From Manchester to Cádiz, Warsaw to Dubrovnik, each week Midnight Weekly takes you on a tour of a major European city. And today we’re heading to Leipzig. The second-most populous city in East Germany is now home to many artists, creatives, musicians, writers and startup workers who were fed up with life in nearby Berlin. And most relevant of all, for us at least, it’s also one of the country’s true railway pioneers. Here’s where you should go next time you’re in town.
If you arrive in Leipzig by train (which is a great idea, by the way), the first thing you’ll see is the Grand Hotel Astoria, a symbol of the city’s luxurious past which it’s fair to say has faded quite a bit in the years since. Then you should take a walk through the city’s old town, with its pretty alleyways, arcades and shops that hark back to a bygone era. This corner of town may resemble loads of other town centres across Germany, but here it plays a very particular function: it contrasts with basically every other bit of the city.
As we mentioned, Leipzig is one of Europe’s youngest and most creative cities. So much so that it’s been nicknamed Hypezig and several media outlets have even referred to it as the ‘new Berlin’. The best place to take the pulse of the city is in the La Spinnerei neighbourhood. This former industrial area was the epicentre of the European cotton industry, and today it has transformed into a hangout for artists of all stripes. Former factory buildings have been reclaimed and turned into exhibition spaces, concert halls, workshops and dinky coffee shops. There are too many worth mentioning here – we suggest wandering around the area and discovering them for yourselves.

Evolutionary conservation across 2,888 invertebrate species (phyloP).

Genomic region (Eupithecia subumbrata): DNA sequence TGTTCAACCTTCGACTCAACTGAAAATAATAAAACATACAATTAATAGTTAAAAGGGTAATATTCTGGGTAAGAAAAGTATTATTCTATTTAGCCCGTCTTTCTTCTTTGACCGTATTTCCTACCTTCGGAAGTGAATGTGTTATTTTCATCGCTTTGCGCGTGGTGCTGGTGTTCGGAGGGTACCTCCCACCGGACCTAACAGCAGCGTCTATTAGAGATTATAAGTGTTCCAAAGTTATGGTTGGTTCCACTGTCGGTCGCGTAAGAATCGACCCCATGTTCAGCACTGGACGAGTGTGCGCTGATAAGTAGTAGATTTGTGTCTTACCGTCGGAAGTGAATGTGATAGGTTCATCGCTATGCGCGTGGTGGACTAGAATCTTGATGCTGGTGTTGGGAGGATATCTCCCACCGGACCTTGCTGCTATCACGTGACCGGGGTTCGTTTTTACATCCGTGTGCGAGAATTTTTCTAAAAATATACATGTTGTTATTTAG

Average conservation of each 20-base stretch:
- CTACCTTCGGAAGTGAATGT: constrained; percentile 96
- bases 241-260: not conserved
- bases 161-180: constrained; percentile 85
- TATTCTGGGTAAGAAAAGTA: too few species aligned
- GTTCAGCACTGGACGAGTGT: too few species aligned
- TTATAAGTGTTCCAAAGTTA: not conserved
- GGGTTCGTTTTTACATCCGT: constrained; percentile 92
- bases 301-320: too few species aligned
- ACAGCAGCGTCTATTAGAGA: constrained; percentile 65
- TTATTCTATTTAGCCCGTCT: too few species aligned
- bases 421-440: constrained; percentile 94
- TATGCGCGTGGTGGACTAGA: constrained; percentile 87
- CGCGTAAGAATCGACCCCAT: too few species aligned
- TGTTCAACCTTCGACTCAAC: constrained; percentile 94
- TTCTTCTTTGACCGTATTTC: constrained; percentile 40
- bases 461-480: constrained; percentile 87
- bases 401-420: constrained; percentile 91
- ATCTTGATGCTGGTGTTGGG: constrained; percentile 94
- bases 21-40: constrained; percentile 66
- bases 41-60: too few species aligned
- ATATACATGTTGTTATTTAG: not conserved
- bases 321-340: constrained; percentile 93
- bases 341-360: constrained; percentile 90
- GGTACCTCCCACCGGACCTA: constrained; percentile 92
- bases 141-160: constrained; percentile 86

Leipzig is so cosmopolitan you can see it on the menus around town. At lunch, try something Asian. If you’re into your street food, we’d recommend stopping off at Viet Village Leipzig where everything, from the curries to Vietnamese specialities, is sumptuously fresh. In a whole other vein, you should definitely hit up Chinabrenner, a Chinese restaurant which dishes up gastronomy of a rare finesse in a very grand setting. It’s not very German, but it’s so Leipzig.
Once you’ve filled up, head over to the Connewitz neighbourhood: the city’s vibrant underground heart. As well as being one of the city’s greenest areas, here you’ll find exhibition spaces turned into vegan cafés and ultra-stylish boutiques. Two places in particular have helped this part of town gain its edgy reputation: Conne Island and KulturFabrik Werk II. These are the best places to stumble upon a far-fetched exhibition, a spontaneous DJ set or a breathtaking art installation. In Leipzig, you have to go off the beaten path to find the very best art.
The final area you simply must visit is Plagwitz. Like those mentioned above, this part of town brims with alternative culture. Most striking of all, though, is the street art. It’s everywhere: on walls, in exhibitions and in shops. If you don’t go away with hundreds of photos and a few souvenirs, you’re doing something wrong. But don’t worry, we know you’ll love the place.
To round off your trip, go for dinner at Falco. You won’t find any industrial architecture or street art here, but rather the city’s most beautiful view. More than 100 metres up, on the 27th floor of the Westin Hotel, this restaurant is a real Leipzig institution. Peter Maria Schnurr, its longtime chef, serves up food which he describes as ‘cuisine passion légère’ (literally, ‘lightly passionate cuisine’). This culinary genius consistently tears up the rulebook and always comes up with incredibly original ideas. Give the place a go, why don’t you?